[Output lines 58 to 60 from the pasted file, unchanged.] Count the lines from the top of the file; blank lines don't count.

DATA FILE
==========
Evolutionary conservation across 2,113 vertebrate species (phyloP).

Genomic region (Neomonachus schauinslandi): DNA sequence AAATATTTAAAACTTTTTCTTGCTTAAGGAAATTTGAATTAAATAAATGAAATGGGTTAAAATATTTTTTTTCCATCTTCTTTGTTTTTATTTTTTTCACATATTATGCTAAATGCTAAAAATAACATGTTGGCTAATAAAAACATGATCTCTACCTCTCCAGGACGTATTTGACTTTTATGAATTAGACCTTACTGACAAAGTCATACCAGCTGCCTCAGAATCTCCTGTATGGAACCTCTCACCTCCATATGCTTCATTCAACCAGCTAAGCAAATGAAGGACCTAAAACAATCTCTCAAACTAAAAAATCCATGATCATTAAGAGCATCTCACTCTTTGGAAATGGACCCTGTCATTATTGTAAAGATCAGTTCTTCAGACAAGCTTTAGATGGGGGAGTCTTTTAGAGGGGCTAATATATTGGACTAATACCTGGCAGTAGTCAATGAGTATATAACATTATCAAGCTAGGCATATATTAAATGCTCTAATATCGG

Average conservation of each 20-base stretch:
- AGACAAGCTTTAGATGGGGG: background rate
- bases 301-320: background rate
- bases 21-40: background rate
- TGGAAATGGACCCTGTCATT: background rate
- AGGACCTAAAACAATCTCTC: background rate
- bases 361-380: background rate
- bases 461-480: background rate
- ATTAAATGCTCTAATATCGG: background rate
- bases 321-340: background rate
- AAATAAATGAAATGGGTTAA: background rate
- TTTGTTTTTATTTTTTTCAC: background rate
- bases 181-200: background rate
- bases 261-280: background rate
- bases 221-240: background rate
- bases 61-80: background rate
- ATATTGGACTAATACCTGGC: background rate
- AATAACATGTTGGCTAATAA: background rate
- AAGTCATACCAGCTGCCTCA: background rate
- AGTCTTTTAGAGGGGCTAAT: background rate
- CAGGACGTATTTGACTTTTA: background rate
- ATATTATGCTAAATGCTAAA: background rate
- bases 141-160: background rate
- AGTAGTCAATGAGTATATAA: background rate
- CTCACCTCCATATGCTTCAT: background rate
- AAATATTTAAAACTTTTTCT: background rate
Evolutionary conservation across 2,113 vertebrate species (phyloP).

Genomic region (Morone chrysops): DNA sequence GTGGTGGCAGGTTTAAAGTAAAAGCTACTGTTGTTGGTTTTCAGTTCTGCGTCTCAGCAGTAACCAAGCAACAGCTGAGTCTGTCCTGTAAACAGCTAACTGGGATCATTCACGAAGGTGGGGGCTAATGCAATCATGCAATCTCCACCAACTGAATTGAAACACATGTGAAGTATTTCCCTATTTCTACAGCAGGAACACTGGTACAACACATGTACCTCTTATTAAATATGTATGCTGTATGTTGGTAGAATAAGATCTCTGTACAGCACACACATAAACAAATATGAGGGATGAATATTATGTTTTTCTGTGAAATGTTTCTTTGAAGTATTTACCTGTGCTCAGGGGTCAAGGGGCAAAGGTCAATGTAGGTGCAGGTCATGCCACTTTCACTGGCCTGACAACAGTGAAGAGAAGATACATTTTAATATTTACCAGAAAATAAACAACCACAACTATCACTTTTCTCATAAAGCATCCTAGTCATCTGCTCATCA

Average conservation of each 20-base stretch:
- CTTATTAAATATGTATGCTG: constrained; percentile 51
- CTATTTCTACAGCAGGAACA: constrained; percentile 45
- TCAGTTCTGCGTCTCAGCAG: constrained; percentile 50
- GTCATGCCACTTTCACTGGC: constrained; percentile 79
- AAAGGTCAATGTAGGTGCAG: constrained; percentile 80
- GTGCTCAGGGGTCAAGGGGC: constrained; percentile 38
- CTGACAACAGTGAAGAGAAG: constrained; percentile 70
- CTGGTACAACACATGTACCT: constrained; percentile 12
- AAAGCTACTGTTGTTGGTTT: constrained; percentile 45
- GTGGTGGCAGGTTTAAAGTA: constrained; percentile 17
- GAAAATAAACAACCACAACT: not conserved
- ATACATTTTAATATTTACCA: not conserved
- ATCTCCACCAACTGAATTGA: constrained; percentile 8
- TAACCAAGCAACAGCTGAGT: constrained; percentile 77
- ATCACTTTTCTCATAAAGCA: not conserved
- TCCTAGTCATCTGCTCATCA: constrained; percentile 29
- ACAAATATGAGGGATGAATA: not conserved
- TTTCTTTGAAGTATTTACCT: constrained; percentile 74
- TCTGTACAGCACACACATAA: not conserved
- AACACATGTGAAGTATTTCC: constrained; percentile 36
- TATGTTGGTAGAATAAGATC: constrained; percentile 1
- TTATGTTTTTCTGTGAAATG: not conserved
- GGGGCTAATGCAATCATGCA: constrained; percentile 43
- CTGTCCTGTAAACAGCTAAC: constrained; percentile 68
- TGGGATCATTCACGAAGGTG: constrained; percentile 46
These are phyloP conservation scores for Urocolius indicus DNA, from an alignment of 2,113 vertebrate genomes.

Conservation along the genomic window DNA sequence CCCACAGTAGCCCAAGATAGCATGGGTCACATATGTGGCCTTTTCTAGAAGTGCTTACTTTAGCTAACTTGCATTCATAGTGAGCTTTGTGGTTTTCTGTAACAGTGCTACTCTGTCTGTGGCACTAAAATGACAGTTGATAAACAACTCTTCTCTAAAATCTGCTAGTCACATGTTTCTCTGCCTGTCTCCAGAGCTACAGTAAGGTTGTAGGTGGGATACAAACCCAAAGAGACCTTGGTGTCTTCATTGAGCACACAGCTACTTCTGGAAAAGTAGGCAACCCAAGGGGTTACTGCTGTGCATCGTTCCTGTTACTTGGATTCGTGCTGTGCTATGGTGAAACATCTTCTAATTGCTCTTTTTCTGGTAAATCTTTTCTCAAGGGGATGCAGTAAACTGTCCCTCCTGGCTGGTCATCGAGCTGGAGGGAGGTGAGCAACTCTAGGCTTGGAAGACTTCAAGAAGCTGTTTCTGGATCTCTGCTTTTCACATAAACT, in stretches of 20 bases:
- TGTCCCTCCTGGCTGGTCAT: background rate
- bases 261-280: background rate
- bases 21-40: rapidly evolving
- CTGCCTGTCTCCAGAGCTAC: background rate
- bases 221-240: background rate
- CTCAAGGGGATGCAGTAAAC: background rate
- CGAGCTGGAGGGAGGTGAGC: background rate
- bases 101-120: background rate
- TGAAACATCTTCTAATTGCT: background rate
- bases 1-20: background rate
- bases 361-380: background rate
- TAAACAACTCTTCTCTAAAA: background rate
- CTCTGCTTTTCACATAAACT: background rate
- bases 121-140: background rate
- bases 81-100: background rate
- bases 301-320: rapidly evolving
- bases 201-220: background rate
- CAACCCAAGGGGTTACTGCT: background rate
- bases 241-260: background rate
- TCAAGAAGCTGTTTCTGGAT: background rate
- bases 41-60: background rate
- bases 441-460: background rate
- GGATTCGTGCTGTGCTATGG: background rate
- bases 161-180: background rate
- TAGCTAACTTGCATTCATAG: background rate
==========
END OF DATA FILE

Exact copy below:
Conservation along the genomic window DNA sequence CCCACAGTAGCCCAAGATAGCATGGGTCACATATGTGGCCTTTTCTAGAAGTGCTTACTTTAGCTAACTTGCATTCATAGTGAGCTTTGTGGTTTTCTGTAACAGTGCTACTCTGTCTGTGGCACTAAAATGACAGTTGATAAACAACTCTTCTCTAAAATCTGCTAGTCACATGTTTCTCTGCCTGTCTCCAGAGCTACAGTAAGGTTGTAGGTGGGATACAAACCCAAAGAGACCTTGGTGTCTTCATTGAGCACACAGCTACTTCTGGAAAAGTAGGCAACCCAAGGGGTTACTGCTGTGCATCGTTCCTGTTACTTGGATTCGTGCTGTGCTATGGTGAAACATCTTCTAATTGCTCTTTTTCTGGTAAATCTTTTCTCAAGGGGATGCAGTAAACTGTCCCTCCTGGCTGGTCATCGAGCTGGAGGGAGGTGAGCAACTCTAGGCTTGGAAGACTTCAAGAAGCTGTTTCTGGATCTCTGCTTTTCACATAAACT, in stretches of 20 bases:
- TGTCCCTCCTGGCTGGTCAT: background rate
- bases 261-280: background rate